Labour supports working New Zealanders
Labour has a proud history of supporting working New Zealanders, whether through the implementation of the 40hr work week or the introduction of the Working for Families package.
We’ve remained committed to that legacy throughout our time in Government too, rolling out practical support to help families, like creating the Winter Energy Payment and Best Start, increasing the Family Tax credit, increasing main benefits, removing punitive sanctions that impact children, increasing paid parental leave and introducing free lunches in schools. Investing in people is also a key part of our plan to recover from COVID-19.
If re-elected to government this October, Labour will continue to put people at the heart of everything we do. That includes a number of new measures to raise incomes, grow jobs, and help people into study and training.
Increasing minimum sick leave
Managing COVID-19 has shown, more than ever, how important it is for workers to be able to stay home if they're sick. That's why we are expanding sick leave entitlements from five days to ten days a year.
The current legal minimum of five days of sick leave often means people don’t stay home when they're sick, and can mean some people cannot financially afford to take sick leave. If re-elected, we’ll seek to pass legislation to increase the minimum sick leave entitlement within the first 100 days, making our workplaces healthier and safer.
Fair Pay Agreements
New Zealand lacks sector wide bargaining in our labour market, which can allow employers to undercut each other by offering lower wages. This creates an incentive to underpay staff and punishes good employers who pay fair wages.
We’ll make it easier for workers to receive fair wages and conditions, and avoid the 'race to the bottom' that occurs within competitive industries by implementing Fair Pay Agreements.
Fair Pay Agreements set out minimum terms and conditions for workers across an industry or occupation, and are set by employers and unions.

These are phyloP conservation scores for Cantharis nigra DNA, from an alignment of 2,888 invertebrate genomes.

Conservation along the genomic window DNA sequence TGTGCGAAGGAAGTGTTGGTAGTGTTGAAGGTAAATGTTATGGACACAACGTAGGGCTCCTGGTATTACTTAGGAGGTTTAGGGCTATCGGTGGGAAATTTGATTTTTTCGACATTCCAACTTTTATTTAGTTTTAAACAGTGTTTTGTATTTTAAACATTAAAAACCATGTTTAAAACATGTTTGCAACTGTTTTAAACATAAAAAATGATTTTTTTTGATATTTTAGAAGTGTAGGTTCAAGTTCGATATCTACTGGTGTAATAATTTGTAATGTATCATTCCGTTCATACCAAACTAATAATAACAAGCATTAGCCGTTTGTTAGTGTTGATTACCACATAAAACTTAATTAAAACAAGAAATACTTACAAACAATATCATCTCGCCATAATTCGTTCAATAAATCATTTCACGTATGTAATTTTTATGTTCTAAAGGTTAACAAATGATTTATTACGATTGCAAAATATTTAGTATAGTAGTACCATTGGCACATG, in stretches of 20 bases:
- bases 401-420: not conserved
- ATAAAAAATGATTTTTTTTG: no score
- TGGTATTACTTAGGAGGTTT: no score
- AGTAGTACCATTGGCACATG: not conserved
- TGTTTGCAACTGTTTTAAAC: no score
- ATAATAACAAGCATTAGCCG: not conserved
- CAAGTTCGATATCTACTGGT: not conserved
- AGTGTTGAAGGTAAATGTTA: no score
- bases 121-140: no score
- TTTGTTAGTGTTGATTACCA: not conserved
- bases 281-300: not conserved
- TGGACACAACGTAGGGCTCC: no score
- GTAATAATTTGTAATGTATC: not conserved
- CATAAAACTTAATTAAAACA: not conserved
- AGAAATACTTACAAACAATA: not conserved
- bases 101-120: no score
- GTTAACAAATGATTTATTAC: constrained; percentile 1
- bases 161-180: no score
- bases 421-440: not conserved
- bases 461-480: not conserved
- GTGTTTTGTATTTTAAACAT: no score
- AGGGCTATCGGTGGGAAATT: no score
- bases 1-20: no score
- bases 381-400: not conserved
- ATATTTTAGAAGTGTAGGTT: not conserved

We want a productive and highly skilled workforce where everyone shares in the benefits of economic growth. Fair Pay Agreements, as part of our plan to keep New Zealand moving, will help achieve this.
Lifting wages and ensuring people are paid fairly
COVID-19 has shone a light on the many workers who do important work in our community but who are not well or fairly paid for it. We can do a lot better at lifting wages and easing financial stress for hard-working New Zealanders.
By increasing wages for low income workers and ensuring pay equity for women, we can enable all New Zealanders to share in the benefits of our economic plan as we recover and rebuild.
Since we’ve been in Government, we’ve raised the minimum wage every year, from $15.75 when we first came in to $18.90 today.
We’ve announced that we will continue to increase the minimum wage, raising it to $20 an hour in 2021.
We’ve also announced that we will make it easier for women to gain pay equity in their organisation or across their industry, by ensuring there are better records of pay equity across New Zealand, including by ethnicity and age as well as gender.
Improving working conditions
Labour is committed to improving conditions so everyone can work in a safe and fair environment.
One way we are doing this is by raising the minimum age at which workers are allowed to perform hazardous work.